Al-Maliki denies civil war in Iraq
By Thomas Wagner, Associated Press Writer
Published: 23 April 2007
Gunmen shot and killed 23 members of an ancient religious sect in northern Iraq yesterday after stopping their bus and separating out followers of other faiths, and at least 20 Iraqis died in car bombings in Baghdad, most in a double suicide strike against a police station in a mixed Sunni-Shiite neighborhood.
Explosions also rocked the heavily fortified Green Zone in central Baghdad in an apparent mortar attack for the second consecutive day, sending black smoke billowing into the sky but causing no casualties, the US military said.
Prime Minister Nouri al-Maliki, the leader of mostly Shiite Iraq, traveled to Egypt on Sunday at the start of a tour seeking help from the Arab world's Sunni-led governments. After meeting with Egypt's top two officials, al-Maliki said he told them to ignore widespread reports that his country is suffering "a civil or sectarian war."
Yesterday's bloodshed also came despite a Baghdad security plan that calls for 28,000 additional American troops, as well as thousands of Iraqi soldiers, most of whom will be deployed in the streets of the violent capital in an attempt to pacify it.
The small Yazidi sect, concentrated mostly around the northern city of Mosul, is primarily made up of ethnic Kurds who adhere to a Middle Eastern religion with ancient origins. Its followers worship a holy being shaped like a peacock that some Muslims and Christians equate with the devil, leading them to call Yazidis devil worshippers.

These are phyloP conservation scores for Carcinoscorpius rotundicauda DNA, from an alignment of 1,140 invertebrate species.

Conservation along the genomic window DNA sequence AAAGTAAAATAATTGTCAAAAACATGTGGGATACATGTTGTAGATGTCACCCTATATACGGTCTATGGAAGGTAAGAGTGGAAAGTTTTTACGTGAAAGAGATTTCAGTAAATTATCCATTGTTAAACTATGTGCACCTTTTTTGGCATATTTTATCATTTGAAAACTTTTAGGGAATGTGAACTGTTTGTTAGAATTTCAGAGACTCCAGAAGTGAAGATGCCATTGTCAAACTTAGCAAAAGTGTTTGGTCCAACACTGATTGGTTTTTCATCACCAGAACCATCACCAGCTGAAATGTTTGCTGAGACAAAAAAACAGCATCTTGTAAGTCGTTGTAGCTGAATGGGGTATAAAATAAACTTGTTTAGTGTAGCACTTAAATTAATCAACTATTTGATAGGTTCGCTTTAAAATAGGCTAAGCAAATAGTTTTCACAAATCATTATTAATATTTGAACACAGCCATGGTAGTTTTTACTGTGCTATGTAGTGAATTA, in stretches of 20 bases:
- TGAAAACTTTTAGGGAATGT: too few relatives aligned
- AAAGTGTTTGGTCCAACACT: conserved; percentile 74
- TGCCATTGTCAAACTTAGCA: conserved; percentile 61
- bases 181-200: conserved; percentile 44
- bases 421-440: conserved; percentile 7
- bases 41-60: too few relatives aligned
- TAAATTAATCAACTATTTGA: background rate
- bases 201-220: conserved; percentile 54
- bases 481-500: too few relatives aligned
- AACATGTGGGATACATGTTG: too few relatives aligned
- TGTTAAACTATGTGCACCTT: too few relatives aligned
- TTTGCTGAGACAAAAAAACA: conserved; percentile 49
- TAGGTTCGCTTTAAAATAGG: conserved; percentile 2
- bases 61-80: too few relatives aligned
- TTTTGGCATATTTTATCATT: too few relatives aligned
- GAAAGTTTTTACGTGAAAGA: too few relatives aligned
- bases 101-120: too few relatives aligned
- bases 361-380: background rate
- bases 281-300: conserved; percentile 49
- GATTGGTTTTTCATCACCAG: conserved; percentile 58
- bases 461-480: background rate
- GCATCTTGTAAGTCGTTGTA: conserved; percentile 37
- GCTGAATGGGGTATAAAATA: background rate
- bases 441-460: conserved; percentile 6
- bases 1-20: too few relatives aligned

Armed men in several cars stopped the bus around 2 p.m, as it was carrying workers from the Mosul Textile Factory to their hometown of Bashika, which has a mixed Christian and Yazidi population. The gunmen checked passengers' identification cards, which identify Iraqis by religion, then asked all Christians to get off the bus, said police Brig. Mohammed al-Wagga.
They hijacked the bus with all the Yazidis still inside, and drove them to eastern Mosul, where they were lined up along a wall and shot to death execution-style, al-Wagga said.
After the killings, hundreds of Yazidis took to the streets of Bashika. Shops were shuttered and many Muslim residents closed themselves in their homes, fearing reprisal attacks. Police set up additional checkpoints across the city.
Bashika is about 80 percent Yazidi, 15 percent Christian and five percent Muslim.
A police spokesman for Ninevah province, where Mosul is the provincial capital, said the executions were in response to the killing two weeks ago of a Yazidi woman who had recently converted to Islam.